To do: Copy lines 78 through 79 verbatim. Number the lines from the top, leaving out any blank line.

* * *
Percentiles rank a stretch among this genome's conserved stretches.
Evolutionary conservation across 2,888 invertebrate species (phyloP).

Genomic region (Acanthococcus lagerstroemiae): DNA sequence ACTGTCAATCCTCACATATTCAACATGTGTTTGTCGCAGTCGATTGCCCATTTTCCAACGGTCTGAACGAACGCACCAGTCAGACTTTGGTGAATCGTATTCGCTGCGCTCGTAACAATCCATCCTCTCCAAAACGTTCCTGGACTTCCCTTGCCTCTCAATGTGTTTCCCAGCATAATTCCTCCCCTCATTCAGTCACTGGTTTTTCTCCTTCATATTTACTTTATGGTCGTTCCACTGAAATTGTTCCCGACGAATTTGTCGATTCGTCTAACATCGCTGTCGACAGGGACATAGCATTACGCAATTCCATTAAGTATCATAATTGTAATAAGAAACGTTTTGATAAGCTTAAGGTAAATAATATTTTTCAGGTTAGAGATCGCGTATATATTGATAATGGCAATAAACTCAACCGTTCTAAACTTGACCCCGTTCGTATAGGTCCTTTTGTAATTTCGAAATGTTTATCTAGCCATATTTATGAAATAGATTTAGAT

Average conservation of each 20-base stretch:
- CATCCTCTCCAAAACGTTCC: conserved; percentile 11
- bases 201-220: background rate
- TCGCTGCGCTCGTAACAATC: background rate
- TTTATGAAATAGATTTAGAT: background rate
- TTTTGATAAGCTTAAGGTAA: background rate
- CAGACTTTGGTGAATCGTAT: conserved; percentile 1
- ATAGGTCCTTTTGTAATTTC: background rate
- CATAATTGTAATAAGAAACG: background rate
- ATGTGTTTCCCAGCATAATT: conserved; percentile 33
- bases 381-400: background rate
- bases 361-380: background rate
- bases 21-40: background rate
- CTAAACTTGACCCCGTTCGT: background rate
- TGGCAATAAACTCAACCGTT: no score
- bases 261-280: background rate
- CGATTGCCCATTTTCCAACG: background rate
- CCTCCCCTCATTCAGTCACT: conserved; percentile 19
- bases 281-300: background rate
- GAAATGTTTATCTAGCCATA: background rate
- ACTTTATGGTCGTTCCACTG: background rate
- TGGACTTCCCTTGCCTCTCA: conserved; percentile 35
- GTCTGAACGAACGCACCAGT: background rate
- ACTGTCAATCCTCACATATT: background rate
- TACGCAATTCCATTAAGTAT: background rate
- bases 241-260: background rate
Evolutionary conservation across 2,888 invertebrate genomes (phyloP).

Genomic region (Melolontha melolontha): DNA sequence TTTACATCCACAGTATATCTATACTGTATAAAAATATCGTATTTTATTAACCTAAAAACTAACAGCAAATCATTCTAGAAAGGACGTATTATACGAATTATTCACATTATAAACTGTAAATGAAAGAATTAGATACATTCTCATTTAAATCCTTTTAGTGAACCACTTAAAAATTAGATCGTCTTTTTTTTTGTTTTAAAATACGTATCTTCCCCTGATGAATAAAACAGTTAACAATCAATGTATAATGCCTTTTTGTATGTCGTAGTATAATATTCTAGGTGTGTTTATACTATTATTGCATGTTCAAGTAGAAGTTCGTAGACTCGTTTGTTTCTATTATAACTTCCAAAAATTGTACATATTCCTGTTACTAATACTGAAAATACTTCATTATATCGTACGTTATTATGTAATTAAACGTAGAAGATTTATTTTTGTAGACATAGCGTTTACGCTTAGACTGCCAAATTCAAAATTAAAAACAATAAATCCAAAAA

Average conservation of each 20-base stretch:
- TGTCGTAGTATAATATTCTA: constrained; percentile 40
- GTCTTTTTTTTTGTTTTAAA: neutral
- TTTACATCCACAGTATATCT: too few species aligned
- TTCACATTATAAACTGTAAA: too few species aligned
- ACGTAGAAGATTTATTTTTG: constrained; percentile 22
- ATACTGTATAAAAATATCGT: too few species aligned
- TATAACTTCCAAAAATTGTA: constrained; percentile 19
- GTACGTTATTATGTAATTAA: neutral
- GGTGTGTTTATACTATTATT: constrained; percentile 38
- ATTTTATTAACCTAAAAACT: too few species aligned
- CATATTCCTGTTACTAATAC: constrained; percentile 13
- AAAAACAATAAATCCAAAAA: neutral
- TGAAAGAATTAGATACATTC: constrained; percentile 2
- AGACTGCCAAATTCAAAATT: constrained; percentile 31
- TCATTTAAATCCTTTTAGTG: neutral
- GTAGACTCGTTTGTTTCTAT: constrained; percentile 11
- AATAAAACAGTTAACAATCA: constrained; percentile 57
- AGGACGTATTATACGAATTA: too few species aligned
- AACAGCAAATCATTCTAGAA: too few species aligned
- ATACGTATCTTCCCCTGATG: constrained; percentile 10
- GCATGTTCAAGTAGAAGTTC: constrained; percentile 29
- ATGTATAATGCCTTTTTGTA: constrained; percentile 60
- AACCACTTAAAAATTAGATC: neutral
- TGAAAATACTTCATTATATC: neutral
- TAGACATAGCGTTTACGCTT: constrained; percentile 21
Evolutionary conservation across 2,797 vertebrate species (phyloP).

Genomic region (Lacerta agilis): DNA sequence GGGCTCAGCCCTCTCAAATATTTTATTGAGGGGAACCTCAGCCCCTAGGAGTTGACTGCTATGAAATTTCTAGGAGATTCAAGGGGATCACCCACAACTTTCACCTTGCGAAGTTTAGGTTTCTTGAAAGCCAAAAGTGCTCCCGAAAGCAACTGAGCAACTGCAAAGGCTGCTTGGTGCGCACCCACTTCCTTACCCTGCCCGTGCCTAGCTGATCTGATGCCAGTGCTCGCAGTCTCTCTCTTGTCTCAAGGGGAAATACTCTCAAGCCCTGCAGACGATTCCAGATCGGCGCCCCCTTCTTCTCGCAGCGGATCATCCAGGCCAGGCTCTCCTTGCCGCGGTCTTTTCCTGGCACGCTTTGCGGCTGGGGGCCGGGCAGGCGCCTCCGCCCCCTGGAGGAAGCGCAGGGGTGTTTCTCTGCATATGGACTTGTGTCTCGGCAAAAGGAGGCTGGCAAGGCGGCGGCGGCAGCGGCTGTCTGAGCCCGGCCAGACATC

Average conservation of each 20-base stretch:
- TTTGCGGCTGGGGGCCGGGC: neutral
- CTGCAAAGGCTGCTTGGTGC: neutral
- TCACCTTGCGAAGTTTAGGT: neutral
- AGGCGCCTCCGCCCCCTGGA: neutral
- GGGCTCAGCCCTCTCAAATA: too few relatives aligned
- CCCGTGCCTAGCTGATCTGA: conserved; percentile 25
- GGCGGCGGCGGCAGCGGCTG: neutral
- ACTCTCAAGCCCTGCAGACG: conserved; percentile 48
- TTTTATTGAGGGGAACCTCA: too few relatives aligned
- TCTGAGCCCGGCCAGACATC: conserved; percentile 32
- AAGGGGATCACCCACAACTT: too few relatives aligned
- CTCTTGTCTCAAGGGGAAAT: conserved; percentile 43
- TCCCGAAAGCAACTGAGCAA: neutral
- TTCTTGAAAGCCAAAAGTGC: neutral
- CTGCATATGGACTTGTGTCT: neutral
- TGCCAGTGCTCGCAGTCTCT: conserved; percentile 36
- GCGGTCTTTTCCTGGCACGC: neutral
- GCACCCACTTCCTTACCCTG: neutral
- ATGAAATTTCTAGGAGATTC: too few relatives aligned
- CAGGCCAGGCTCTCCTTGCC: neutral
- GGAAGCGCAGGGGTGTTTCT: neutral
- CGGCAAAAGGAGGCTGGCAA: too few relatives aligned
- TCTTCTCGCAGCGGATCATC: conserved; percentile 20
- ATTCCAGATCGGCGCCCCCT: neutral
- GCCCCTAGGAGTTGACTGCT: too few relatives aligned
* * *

- GCACCCACTTCCTTACCCTG: neutral
- ATGAAATTTCTAGGAGATTC: too few relatives aligned